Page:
The Independent Student Newspaper of Northern Kentucky University.

The Northerner

Can I take you out tonight?

Bree Culnan

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Holding a box of DayQuil in his hands, Josh Purnell turns around and deadpans, “You know, today’s my birthday.”

His three companions look astonished for a brief moment-this is news to them. Andy Crawford quickly pipes up.

“It’s your birthday?”

The four members of AndAndy are relaxing in their room at the Westin Hotel in downtown Cincinnati. Purnell, the lead vocalist/guitarist, is nursing a cold on his 23rd birthday.

He debates whether or not to stick with DayQuil or try Claritin for the first time. He’s feeling well, but sounds a bit stuffy.

Crawford, who used to work in a hospital pharmacy, inspects both boxes and explains what the active drugs in each product do. Meanwhile, guitarist Josh Duncan is lounging on one of the two queen-sized beds, and bassist Rob Warnick is sitting in a chair near the window.

The band still has three hours until they take the upstairs stage at the Cavern. They have an 11 p.m. slot, at the MidPoint Music Festival showcase following a Columbus band called Blatant Finger and before Knoxville’s American Plague.

Tonight, they’re providing the backline for all the bands (drum kit, bass and guitar amps), so they have to set up early and stay late to tear their stuff down. Purnell decides to stick with DayQuil.

AndAndy, like so many bands before them, started with a bunch of friends with similar musical tastes getting together and jamming.

It was the fall of 2001 and none of the four actually sung, presenting a small flaw in the plan.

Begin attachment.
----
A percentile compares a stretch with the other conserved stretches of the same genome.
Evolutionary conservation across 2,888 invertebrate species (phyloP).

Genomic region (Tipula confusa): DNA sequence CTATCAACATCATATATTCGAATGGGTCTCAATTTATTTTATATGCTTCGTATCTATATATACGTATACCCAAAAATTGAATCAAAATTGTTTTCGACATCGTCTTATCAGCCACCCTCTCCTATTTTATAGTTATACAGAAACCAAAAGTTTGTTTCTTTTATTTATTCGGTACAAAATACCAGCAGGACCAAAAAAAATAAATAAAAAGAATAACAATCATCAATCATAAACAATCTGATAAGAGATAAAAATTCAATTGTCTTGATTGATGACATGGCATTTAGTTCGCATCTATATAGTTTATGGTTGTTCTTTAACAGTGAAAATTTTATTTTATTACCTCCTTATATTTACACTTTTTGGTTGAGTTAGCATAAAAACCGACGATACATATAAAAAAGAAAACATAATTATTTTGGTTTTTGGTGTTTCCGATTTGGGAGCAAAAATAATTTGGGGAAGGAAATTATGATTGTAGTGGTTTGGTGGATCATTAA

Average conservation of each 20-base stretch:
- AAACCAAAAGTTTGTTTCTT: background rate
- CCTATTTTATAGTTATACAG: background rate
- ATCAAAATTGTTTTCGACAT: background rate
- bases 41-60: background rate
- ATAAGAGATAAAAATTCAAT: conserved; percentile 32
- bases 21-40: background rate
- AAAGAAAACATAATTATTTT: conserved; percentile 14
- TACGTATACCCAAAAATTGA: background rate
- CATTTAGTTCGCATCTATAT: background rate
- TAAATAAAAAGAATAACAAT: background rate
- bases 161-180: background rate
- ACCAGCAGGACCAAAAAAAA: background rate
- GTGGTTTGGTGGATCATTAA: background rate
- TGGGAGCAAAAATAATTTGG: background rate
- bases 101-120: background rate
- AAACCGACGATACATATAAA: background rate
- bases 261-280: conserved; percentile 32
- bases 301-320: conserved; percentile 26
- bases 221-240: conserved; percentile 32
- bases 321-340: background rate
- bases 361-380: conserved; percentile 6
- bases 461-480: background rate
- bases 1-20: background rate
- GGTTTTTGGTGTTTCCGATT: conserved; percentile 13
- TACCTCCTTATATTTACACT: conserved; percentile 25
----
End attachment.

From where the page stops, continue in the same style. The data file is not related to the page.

Placing search ads in the newspaper proved unsuccessful, so Purnell stepped up to the mic one night just to fool around. Despite being a “reluctant singer,” he was the best candidate under their noses all along.

Warnick coined the name during a party at UK one night and in spite of Crawford’s protests, AndAndy was born.

Unlike other bands, the four do not dream of being cash money millionaires.

In fact, they’re humble in that they think it would be “a good time” to be huge rock stars, but they’d rather focus on being independently signed and release an album in the next year.

Purnell and Crawford are both communications majors at Northern as well as rock stars.

Aspiring to take a slower, independent approach to their music, maintaining that their ultimate goal is to “play music and have a blast doing it.”

“It would not be fun to be a cog in that nasty money machine,” says Purnell regarding a major record deal.

“Overall, its the thrill of playing music live is what keeps us going,” says Crawford. “The rush you get on stage when everything falls in place is amazing.”

It’s been just over a year since the band debuted at the York Street Caf

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The Independent Student Newspaper of Northern Kentucky University.
Can I take you out tonight?